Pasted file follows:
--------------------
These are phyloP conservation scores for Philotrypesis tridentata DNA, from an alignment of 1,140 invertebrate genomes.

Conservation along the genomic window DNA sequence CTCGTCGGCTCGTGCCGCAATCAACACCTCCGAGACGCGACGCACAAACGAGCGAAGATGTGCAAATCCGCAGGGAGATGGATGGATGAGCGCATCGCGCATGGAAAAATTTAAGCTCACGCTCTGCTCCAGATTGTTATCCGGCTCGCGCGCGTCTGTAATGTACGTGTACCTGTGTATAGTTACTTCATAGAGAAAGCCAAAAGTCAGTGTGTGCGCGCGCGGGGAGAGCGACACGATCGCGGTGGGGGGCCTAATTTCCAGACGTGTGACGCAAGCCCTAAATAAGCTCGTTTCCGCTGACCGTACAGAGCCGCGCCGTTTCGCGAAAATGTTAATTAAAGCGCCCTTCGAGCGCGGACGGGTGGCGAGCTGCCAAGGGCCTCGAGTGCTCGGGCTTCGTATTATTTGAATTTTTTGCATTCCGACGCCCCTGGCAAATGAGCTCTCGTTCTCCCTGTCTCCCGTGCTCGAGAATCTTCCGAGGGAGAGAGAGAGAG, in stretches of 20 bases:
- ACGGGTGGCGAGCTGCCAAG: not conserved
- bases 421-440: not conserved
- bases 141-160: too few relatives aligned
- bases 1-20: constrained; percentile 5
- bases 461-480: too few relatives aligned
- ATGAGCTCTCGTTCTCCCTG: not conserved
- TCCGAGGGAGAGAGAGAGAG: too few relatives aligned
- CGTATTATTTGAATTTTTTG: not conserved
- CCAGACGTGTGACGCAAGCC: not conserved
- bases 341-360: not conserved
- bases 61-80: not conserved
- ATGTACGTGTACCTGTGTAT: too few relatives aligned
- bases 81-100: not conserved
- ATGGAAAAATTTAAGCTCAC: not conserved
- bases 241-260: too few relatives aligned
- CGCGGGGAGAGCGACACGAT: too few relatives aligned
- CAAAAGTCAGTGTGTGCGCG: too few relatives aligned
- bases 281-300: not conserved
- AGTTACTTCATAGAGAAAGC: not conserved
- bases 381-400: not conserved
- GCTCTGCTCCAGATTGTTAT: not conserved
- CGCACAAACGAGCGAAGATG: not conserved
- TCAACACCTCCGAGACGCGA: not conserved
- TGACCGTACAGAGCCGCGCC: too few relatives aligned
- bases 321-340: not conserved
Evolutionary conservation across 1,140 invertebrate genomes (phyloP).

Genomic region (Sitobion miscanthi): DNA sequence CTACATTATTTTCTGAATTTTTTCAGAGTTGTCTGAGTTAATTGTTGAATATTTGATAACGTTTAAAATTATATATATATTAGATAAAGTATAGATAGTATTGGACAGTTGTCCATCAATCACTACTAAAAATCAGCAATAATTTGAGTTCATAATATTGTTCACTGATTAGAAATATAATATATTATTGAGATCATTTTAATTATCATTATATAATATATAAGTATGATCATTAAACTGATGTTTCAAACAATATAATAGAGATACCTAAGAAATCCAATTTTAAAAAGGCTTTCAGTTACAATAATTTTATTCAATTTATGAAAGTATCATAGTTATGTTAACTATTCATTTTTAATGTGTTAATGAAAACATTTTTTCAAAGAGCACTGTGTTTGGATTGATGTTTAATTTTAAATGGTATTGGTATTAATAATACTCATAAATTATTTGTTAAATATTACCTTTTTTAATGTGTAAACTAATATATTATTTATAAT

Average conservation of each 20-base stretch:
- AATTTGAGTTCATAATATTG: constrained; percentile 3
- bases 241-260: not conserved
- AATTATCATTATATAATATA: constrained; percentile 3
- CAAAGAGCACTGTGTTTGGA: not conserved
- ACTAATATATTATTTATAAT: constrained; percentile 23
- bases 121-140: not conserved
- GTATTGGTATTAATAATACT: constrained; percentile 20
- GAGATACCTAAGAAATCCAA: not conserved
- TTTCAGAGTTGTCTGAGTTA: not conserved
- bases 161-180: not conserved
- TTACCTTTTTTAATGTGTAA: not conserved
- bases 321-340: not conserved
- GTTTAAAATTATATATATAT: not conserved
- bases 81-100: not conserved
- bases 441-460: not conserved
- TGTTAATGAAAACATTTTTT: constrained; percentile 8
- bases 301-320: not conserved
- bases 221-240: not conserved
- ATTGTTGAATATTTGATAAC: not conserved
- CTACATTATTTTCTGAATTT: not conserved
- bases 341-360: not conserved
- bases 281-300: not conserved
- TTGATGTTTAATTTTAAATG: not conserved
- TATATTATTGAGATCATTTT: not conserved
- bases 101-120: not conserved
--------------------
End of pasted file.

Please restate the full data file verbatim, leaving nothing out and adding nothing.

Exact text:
These are phyloP conservation scores for Philotrypesis tridentata DNA, from an alignment of 1,140 invertebrate genomes.

Conservation along the genomic window DNA sequence CTCGTCGGCTCGTGCCGCAATCAACACCTCCGAGACGCGACGCACAAACGAGCGAAGATGTGCAAATCCGCAGGGAGATGGATGGATGAGCGCATCGCGCATGGAAAAATTTAAGCTCACGCTCTGCTCCAGATTGTTATCCGGCTCGCGCGCGTCTGTAATGTACGTGTACCTGTGTATAGTTACTTCATAGAGAAAGCCAAAAGTCAGTGTGTGCGCGCGCGGGGAGAGCGACACGATCGCGGTGGGGGGCCTAATTTCCAGACGTGTGACGCAAGCCCTAAATAAGCTCGTTTCCGCTGACCGTACAGAGCCGCGCCGTTTCGCGAAAATGTTAATTAAAGCGCCCTTCGAGCGCGGACGGGTGGCGAGCTGCCAAGGGCCTCGAGTGCTCGGGCTTCGTATTATTTGAATTTTTTGCATTCCGACGCCCCTGGCAAATGAGCTCTCGTTCTCCCTGTCTCCCGTGCTCGAGAATCTTCCGAGGGAGAGAGAGAGAG, in stretches of 20 bases:
- ACGGGTGGCGAGCTGCCAAG: not conserved
- bases 421-440: not conserved
- bases 141-160: too few relatives aligned
- bases 1-20: constrained; percentile 5
- bases 461-480: too few relatives aligned
- ATGAGCTCTCGTTCTCCCTG: not conserved
- TCCGAGGGAGAGAGAGAGAG: too few relatives aligned
- CGTATTATTTGAATTTTTTG: not conserved
- CCAGACGTGTGACGCAAGCC: not conserved
- bases 341-360: not conserved
- bases 61-80: not conserved
- ATGTACGTGTACCTGTGTAT: too few relatives aligned
- bases 81-100: not conserved
- ATGGAAAAATTTAAGCTCAC: not conserved
- bases 241-260: too few relatives aligned
- CGCGGGGAGAGCGACACGAT: too few relatives aligned
- CAAAAGTCAGTGTGTGCGCG: too few relatives aligned
- bases 281-300: not conserved
- AGTTACTTCATAGAGAAAGC: not conserved
- bases 381-400: not conserved
- GCTCTGCTCCAGATTGTTAT: not conserved
- CGCACAAACGAGCGAAGATG: not conserved
- TCAACACCTCCGAGACGCGA: not conserved
- TGACCGTACAGAGCCGCGCC: too few relatives aligned
- bases 321-340: not conserved
Evolutionary conservation across 1,140 invertebrate genomes (phyloP).

Genomic region (Sitobion miscanthi): DNA sequence CTACATTATTTTCTGAATTTTTTCAGAGTTGTCTGAGTTAATTGTTGAATATTTGATAACGTTTAAAATTATATATATATTAGATAAAGTATAGATAGTATTGGACAGTTGTCCATCAATCACTACTAAAAATCAGCAATAATTTGAGTTCATAATATTGTTCACTGATTAGAAATATAATATATTATTGAGATCATTTTAATTATCATTATATAATATATAAGTATGATCATTAAACTGATGTTTCAAACAATATAATAGAGATACCTAAGAAATCCAATTTTAAAAAGGCTTTCAGTTACAATAATTTTATTCAATTTATGAAAGTATCATAGTTATGTTAACTATTCATTTTTAATGTGTTAATGAAAACATTTTTTCAAAGAGCACTGTGTTTGGATTGATGTTTAATTTTAAATGGTATTGGTATTAATAATACTCATAAATTATTTGTTAAATATTACCTTTTTTAATGTGTAAACTAATATATTATTTATAAT

Average conservation of each 20-base stretch:
- AATTTGAGTTCATAATATTG: constrained; percentile 3
- bases 241-260: not conserved
- AATTATCATTATATAATATA: constrained; percentile 3
- CAAAGAGCACTGTGTTTGGA: not conserved
- ACTAATATATTATTTATAAT: constrained; percentile 23
- bases 121-140: not conserved
- GTATTGGTATTAATAATACT: constrained; percentile 20
- GAGATACCTAAGAAATCCAA: not conserved
- TTTCAGAGTTGTCTGAGTTA: not conserved
- bases 161-180: not conserved
- TTACCTTTTTTAATGTGTAA: not conserved
- bases 321-340: not conserved
- GTTTAAAATTATATATATAT: not conserved
- bases 81-100: not conserved
- bases 441-460: not conserved
- TGTTAATGAAAACATTTTTT: constrained; percentile 8
- bases 301-320: not conserved
- bases 221-240: not conserved
- ATTGTTGAATATTTGATAAC: not conserved
- CTACATTATTTTCTGAATTT: not conserved
- bases 341-360: not conserved
- bases 281-300: not conserved
- TTGATGTTTAATTTTAAATG: not conserved
- TATATTATTGAGATCATTTT: not conserved
- bases 101-120: not conserved